Master's Public Health, 2013
Using a conference to help network and share your research
By Sharday Mosurinjohn
About a year ago, Paula Muis was cheering on her Master’s of Public Health friends and colleagues as they were hooded at spring convocation. This year, it was her up there, fulfilling a long-held vision of crossing the stage with her two kids watching – “yeah, Mama!” came the proud whoop from the audience – and receiving a graduate degree in a field into which she’s poured her considerable energies for almost two decades.
Around the same time this summer, Muis presented her research findings at the Canadian Public Health Association’s (CPHA) annual conference (June 9-12 at the Ottawa Convention Centre), whose 2013 theme was, “Moving Public Health Forward: Evidence, Policy, Practice.” For over 10 years, Muis has worked as a Public Health Promoter and a Tobacco Enforcement Officer with Kingston, Frontenac and Lennox & Addington (KFL&A) Public Health. Her research grew out of a program she spearheaded to improve retailer compliance in checking the IDs of tobacco buyers who look younger than 25. At CPHA, Muis felt like all the pieces of her recent efforts came together. The presentation “combined work and school by bringing research and analysis back to practice in the name of program improvement.”
Muis’ CPHA presentation, “Risk Factors Influencing Age Verification for Tobacco Purchases: An Analysis of the Who is 25? Program,” evaluated this initiative. Using “statistical analyses of administrative data from Who is 25? compliance checks that were done from 2007 to 2012 on tobacco retail stores” in the KFL&A Public Health area, Muis identified a number of factors “that were predictive of tobacco retailers not asking for identification (ID) from shoppers younger than 25 years old,” including store type, time of day, age of clerk, and previous sales to minors infractions. It turned out that shoppers were less likely to be asked for ID in gas stations, independent convenience stores, and supermarkets, than in chain convenience stores. Young clerks seemed to be less attuned to the age of young shoppers. Clerks, in general, tended to be a little more lax in the evenings. And the fines and warnings work – “clerks in stores that had previously received a fine or a warning with non-compliance for a sale to a minor, were less likely not to ask for ID.”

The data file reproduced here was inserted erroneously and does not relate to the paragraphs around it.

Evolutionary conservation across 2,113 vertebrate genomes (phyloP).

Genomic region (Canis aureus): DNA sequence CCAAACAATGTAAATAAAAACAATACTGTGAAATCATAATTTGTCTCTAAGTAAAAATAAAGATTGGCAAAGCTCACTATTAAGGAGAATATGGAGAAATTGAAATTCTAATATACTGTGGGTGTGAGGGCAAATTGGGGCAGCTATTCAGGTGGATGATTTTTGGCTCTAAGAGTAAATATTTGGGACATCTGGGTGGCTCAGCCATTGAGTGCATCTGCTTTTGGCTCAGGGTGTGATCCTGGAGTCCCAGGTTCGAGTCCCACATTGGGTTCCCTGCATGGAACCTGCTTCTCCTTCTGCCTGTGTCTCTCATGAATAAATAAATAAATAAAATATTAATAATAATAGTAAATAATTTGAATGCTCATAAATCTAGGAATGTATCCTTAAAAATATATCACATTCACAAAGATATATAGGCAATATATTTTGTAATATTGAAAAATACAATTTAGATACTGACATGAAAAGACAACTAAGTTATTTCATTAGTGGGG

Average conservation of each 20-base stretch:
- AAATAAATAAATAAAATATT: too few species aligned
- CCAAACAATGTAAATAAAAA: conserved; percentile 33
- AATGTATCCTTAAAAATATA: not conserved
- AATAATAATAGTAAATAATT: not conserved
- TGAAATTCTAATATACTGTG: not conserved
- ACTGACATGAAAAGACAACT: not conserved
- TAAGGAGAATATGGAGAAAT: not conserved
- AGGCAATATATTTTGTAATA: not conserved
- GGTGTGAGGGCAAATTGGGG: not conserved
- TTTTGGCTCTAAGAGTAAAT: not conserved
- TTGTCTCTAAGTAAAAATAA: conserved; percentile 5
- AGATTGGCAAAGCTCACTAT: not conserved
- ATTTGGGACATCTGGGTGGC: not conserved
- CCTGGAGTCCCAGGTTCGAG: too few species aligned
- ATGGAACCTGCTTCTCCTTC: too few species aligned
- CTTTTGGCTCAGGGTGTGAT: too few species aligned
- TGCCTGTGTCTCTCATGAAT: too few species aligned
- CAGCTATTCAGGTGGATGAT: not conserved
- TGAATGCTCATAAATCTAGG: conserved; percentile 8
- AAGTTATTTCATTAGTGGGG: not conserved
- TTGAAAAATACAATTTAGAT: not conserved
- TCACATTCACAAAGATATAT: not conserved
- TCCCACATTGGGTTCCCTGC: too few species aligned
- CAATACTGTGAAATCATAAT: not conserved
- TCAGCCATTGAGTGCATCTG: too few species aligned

“Compliance check,” by the way, is shorthand for an ambiguously youthful undercover shopper (always actually between 19 and 24 years old) going into a store and trying to buy a tobacco product. If the clerk fails to ask for the shopper’s ID, or miscalculates their age, the shopper hands them a card that explains what the clerk should have done. If the clerk does in fact ask for ID and calculate age correctly, the shopper hands them a card that thanks the clerk for doing a good job. KFL&A’s tobacco control program wants retailers to succeed in asking for ID and calculating age correctly. “We equip stores with wheel calculators to easily figure out a shopper’s age from their ID, informational posters, stickers…everything but a mathematician standing behind the counter!” jokes Muis.
Overall, Muis concluded in her study that Who is 25? is an “effective compliance and education program” that will serve as an important model for similar efforts in the future. In fact, the program has already been adopted by a few other health agencies across Ontario. At CPHA, she established even more contacts interested in her work, including with Ministry of Health and Long-Term Care representatives. By attending a wide variety of conference sessions, she also discovered a great interest in work revolving around the built environment, and research having to do with health and physical activity.
In another timely shift, Muis is now stepping into a slightly different and expanded role at work, as the Tobacco Control Area Network Co-ordinator for the East Region. This position will see her liaising with six health units in Eastern Ontario supporting regional and local projects and activities in tobacco control. Her enthusiasm for working with KFL&A Public Health is as strong as ever. “It’s a happy place to work,” Muis says, “and one that values excellence, collaboration, and integrity. Those values inspire people to improve themselves.” (The occasional office treat of a coworker’s home baking never hurts morale either – some things in moderation, after all…).
Never one to sit still, in the future Muis might pursue one of the interests roused by the CPHA sessions. For now, though, she’s thrilled to continue her work at KLF&A Public Health, to forge ahead with more home improvement projects (a DIY chicken coop and backyard pond already grace her yard), and, most of all, to spend quality time with the family who’s supported her through these past few years of study.